One Question

 As we reported yesterday, city council member Tom Rasmussen is considering legislation that would place a moratorium on so-called "aPodments"—a brand name that's used to describe developments that contain numerous small housing units surrounding a central kitchen and living area. 

However, we also hear that Rasmussen doesn't have the votes to pass a moratorium, which would require "emergency" legislation—and a 7–2 council majority. Late Friday, Rasmussen, who believes the city "needs to develop regulations pretty quickly," also told us that his colleagues were still "thinking it through."

This afternoon, we also talked to council member Sally Bagshaw, though, who supports aPodments, but says she'd like to make sure neighborhood residents are informed when one is about to be built. 

Our One (OK, two) Questions for Sally Bagshaw: What do you think of aPodments, and would you support a moratorium on them until the city can figure out better regulations?

Bagshaw's response:  

I think they're terrific. I've been in and visited them and met with people who are living in them.

The concerns from the neighbors are that there are ways to get completely around design review. That's what I think is really important; that's what people are complaining about—all of a sudden you have something going in and they don't have an opportunity to meet the developer.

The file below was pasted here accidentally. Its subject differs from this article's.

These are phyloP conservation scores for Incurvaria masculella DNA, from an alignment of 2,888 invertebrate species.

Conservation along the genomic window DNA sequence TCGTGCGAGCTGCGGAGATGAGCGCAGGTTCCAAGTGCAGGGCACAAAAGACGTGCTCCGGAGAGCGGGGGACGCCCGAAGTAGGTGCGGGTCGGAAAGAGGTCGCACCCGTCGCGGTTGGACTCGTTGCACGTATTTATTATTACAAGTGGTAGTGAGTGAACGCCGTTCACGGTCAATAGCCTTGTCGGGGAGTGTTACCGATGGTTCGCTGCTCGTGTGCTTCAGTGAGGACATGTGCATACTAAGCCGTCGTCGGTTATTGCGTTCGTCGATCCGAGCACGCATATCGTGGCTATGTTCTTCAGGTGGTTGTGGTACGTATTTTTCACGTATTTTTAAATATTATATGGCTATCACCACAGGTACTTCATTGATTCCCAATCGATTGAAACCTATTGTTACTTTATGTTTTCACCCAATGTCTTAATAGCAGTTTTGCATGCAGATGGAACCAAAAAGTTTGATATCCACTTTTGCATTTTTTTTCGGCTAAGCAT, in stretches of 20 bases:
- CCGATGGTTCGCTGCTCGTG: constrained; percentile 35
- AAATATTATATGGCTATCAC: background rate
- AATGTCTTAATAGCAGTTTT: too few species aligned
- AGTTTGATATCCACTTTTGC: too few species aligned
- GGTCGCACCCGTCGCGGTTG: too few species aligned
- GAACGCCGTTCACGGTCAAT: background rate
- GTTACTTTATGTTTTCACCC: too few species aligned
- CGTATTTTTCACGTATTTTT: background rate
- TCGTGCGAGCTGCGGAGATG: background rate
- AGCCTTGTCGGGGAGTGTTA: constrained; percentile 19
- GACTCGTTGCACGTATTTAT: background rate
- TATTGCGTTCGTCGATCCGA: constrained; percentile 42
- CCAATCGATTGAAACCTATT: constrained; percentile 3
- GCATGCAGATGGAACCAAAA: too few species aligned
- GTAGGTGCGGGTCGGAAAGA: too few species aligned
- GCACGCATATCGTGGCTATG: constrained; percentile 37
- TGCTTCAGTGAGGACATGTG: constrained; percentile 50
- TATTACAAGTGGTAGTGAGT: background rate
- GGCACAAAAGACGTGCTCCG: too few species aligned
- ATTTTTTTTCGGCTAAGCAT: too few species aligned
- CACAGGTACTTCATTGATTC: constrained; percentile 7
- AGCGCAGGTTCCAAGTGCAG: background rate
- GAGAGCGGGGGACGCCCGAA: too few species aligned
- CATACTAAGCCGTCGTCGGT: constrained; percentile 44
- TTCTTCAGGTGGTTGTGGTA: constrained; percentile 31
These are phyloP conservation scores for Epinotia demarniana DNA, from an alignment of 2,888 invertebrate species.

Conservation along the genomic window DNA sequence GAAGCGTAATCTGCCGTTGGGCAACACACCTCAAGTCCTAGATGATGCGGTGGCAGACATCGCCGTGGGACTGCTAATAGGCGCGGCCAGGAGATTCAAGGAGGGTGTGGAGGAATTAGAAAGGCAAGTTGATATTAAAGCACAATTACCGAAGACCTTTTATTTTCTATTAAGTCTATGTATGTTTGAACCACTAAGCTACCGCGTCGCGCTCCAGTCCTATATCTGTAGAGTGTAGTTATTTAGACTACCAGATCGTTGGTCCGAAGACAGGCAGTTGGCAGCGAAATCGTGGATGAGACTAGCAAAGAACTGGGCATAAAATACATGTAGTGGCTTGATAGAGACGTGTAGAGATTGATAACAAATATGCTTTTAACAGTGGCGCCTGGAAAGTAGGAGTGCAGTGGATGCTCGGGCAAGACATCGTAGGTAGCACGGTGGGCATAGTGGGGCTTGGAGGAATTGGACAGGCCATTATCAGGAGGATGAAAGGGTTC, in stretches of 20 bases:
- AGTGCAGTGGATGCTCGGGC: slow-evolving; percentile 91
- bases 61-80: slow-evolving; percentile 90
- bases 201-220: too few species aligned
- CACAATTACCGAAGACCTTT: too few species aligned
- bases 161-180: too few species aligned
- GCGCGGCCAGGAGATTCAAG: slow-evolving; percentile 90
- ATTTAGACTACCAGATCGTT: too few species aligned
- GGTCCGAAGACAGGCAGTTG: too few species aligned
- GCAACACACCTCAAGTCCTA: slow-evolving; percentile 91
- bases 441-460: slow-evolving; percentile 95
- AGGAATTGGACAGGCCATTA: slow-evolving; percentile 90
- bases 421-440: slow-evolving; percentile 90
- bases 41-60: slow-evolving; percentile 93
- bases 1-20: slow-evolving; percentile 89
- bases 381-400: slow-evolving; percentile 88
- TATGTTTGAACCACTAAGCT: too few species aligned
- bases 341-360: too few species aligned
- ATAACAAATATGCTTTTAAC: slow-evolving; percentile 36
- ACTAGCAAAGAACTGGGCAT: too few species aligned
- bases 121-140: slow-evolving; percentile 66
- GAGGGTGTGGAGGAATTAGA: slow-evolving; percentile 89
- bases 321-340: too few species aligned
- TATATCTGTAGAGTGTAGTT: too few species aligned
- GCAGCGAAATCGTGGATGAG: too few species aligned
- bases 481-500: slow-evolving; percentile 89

I looked at some up on Capitol Hill, and they were much nicer than any dorm room I ever had. It was brand-new construction. It was nice. It's definitely small, maybe 250 or 300 square feet, but the one I went into had a little loft area for sleeping, a dorm-size refrigerator, a microwave, a bathroom with a shower, bookshelves, and a closet for storage. You don't have to have a car—it's right on a bus line—and there was a big kitchen on the first floor. The manager of the building sent in a commercial cleanup company once a week.  

If you didn't have a lot of stuff, and you didn't have a lot of money, it would be a great place to be.

We've already talked to Rasmussen, who's considering the moratorium; council land use committee Chair Conlin, a firm no; and Mayor McGinn, who equivocated. And Mike O'Brien is reportedly against a moratorium.
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